Burning the memory of the fallen in our generational consciousness

The holy martyrs who died defending Israel and those killed in terrorist attacks are our brethren who have been taken from us, but beyond that they represent a whole generation and its devotion to nation and country, a national level of remembrance.

Rabbi Shlomo Sobol

Judaism The Kotel Remembrance Day Ceremony
The Kotel Remembrance Day Ceremony
INN: Daniel Malichi

I want to share with you a thought that recently has been distressing me: In my opinion, Yom Hazikaron is the saddest day of the year. You do not have to try hard to feel the sadness in the air; it’s felt on every corner.

Those who find it difficult to feel the sadness are encouraged to attend a memorial service for a fallen soldier, or even to sit in front of the television watching movies about the lives cut short, the love lost, the children growing up without parents, the brothers who lost their brothers and many more heartbreaking stories. Is there anything sadder than that?

As a believing Jew, my intellect understands that the roots of trouble lie in Tisha B’Av. Back then, when the light of the world was extinguished and the bitter exile began, the roots of all the troubles of the Peoplle of Israel, Am Yisrael, were planted for the generations to come.

But as much as intellectually we know that, it is very difficult to feel the pain of Tisha B’Av. In terms of experience, it is very difficult to feel real sadness for the soldier who was killed in the war against Nebuchadnezzar king of Babylon in the destruction of the First Temple, or in the battle against the Roman Titus in the destruction of the Second Temple.

In contrast, Yom Hazikaron is far more powerfully experienced by us because there is no person who does not belong to a social or family circle, adults and children, soldiers and civilians, who were killed and murdered in Israel’s wars in the establishment of the State of Israel and terrorist attacks over the settlement of the Land of Israel.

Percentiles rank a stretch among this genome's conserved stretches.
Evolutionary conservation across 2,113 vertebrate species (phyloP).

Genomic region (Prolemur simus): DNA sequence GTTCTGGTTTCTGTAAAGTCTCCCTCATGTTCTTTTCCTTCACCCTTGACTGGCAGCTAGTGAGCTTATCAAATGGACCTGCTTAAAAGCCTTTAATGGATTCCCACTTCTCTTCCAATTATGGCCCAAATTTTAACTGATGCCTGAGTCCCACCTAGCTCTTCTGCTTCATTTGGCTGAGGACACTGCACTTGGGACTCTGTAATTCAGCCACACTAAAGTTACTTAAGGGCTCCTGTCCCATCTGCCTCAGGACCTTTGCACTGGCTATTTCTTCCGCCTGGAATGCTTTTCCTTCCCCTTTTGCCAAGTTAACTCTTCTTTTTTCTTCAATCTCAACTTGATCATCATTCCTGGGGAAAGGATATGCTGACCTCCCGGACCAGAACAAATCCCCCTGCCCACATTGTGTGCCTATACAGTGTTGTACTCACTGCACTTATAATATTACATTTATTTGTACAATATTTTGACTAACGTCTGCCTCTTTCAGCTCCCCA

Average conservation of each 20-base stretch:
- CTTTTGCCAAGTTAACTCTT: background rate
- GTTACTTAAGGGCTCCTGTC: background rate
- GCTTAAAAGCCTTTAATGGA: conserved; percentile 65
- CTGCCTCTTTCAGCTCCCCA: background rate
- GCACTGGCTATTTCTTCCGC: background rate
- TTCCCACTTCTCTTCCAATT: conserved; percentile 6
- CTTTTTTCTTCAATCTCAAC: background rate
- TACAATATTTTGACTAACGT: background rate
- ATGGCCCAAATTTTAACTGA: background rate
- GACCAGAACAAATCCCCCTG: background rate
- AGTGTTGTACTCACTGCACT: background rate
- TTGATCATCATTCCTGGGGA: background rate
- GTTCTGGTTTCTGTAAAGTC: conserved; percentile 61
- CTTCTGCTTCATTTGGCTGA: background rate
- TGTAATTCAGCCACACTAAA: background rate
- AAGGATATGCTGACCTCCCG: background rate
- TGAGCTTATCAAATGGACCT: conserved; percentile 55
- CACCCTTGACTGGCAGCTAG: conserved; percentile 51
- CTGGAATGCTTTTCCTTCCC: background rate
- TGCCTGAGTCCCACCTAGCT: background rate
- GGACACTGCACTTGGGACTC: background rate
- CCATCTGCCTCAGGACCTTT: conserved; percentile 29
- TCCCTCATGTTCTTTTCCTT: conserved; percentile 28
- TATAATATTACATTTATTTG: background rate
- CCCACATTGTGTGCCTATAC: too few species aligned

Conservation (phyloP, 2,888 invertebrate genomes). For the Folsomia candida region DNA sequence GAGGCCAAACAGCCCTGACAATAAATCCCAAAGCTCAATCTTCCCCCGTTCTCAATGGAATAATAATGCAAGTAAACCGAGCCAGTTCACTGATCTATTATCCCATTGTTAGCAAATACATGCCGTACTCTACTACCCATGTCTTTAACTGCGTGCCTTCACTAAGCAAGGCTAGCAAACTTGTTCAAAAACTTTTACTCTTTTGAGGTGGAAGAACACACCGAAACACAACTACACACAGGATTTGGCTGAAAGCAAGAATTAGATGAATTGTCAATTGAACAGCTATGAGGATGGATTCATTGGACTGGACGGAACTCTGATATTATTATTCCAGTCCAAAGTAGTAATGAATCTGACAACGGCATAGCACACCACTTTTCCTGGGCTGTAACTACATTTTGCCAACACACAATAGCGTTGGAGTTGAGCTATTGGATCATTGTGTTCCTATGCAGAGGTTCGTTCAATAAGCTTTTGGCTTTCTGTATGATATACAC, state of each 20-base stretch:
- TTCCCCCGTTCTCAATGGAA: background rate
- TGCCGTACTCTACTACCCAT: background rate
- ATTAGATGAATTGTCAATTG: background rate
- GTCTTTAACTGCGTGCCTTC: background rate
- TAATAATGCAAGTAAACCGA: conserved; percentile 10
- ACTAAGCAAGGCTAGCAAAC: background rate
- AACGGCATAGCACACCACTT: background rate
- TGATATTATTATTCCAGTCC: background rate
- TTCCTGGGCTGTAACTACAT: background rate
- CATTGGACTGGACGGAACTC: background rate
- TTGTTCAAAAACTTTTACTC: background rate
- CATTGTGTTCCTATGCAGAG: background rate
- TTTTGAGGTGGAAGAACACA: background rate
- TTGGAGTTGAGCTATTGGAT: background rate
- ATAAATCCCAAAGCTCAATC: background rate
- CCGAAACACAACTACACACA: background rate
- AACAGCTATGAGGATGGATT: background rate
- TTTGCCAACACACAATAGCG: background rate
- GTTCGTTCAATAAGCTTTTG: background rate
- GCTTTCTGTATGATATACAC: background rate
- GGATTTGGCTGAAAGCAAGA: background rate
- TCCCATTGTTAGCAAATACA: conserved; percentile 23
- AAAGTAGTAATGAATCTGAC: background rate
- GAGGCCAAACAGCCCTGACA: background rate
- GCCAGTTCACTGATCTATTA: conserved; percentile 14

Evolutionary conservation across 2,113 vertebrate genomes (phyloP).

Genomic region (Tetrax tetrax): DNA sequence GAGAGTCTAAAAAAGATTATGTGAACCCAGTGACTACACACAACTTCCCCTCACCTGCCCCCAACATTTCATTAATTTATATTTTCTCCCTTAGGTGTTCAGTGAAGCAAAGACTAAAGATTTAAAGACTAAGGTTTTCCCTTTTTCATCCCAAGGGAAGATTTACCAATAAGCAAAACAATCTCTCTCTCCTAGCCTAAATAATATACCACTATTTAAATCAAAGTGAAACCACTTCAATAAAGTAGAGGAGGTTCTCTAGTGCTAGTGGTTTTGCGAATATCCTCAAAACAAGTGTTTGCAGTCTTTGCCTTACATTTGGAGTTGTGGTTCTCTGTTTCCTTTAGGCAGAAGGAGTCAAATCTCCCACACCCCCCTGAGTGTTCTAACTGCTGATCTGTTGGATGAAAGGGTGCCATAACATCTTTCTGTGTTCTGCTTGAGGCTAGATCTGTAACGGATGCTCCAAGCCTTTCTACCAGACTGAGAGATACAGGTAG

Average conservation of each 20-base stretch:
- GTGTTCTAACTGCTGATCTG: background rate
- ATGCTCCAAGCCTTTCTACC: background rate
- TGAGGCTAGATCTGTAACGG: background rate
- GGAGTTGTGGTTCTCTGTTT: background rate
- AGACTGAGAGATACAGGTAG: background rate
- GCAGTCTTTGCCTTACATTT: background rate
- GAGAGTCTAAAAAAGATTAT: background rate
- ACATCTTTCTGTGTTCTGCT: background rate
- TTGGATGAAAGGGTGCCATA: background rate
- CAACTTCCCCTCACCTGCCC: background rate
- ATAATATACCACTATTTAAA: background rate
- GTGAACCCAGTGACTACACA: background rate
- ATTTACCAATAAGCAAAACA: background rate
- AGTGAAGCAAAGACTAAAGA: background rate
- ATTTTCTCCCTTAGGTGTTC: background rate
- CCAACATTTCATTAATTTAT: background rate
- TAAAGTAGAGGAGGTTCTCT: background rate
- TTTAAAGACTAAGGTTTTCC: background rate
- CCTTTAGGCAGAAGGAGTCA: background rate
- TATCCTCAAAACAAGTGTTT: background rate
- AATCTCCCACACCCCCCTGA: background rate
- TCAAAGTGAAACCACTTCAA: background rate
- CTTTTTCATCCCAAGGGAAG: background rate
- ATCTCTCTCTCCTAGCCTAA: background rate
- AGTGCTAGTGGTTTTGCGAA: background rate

And it is precisely because of this fact that this issue is so disturbing to me. My main concern is that in a few years, there will live a generation that will no longer personally know the fallen that we know and mourn today. And those Holy fallen soldiers, will become another chapter in Zionist history, albeit important history, but a documented history in the same way we treat fallen Jews על קידוש ה׳, martyrs,  throughout Jewish history.

And precisely because of this great concern, I believe that another dimension must be added to Yom Hazikaron, beyond the personal dimension of the fallen, which is indeed the most experiential and emotional, we must raise the level to the dimension of the eternal and Klal Yisrael, as it is the one that will eventually be engraved in the minds of future generations; those who did not know the fallen personally.

True, those Kedoshim, holy martyrs, who died defending the State of Israel and those who were killed in terrorist attacks are our brethren who have been taken from us, but beyond that they represent a whole generation and its devotion to the nation and the country. They are the ones who express the highest level of “Mi Ke’Amcha Yisrael, Goy Echad Ba’aretz" - "Who can be likened to Your people Israel, a unique nation on earth" - Israelis and immigrants, religious and secular, who chose to live in Eretz Israel, with all its challenges, and paid the highest price that one can pay in this world.

There are those who chose to display this devotion with their free choice, and there are some whose heroism was ordained by Hashem. We do not know why they were chosen, but we do know that they are all, without exception, “Harugey Malchut Sh’ein Kol Bria Yachola La’amod Be’machitzatam”- "Martyrs by the hands of enemies in whose presence no one can stand as tall."

It seems to me that if we can add to the incomprehensible private grief, the national level as well, then the memory of those Kedoshim will be spoken of for generations to come by the people of Israel as those who’s devotion to the founding and protection of the State of Israel, which is the foundation of Hashem’s dwelling in this world and the beginning of the third and complete redemption.

Rabbi Shlomo Sobol serves as Dean and Founder at the Barkai Center for Practical Rabbinics and Community Development, and as rabbi of Kehillat Shaarei Yonah Menachem in Modi’in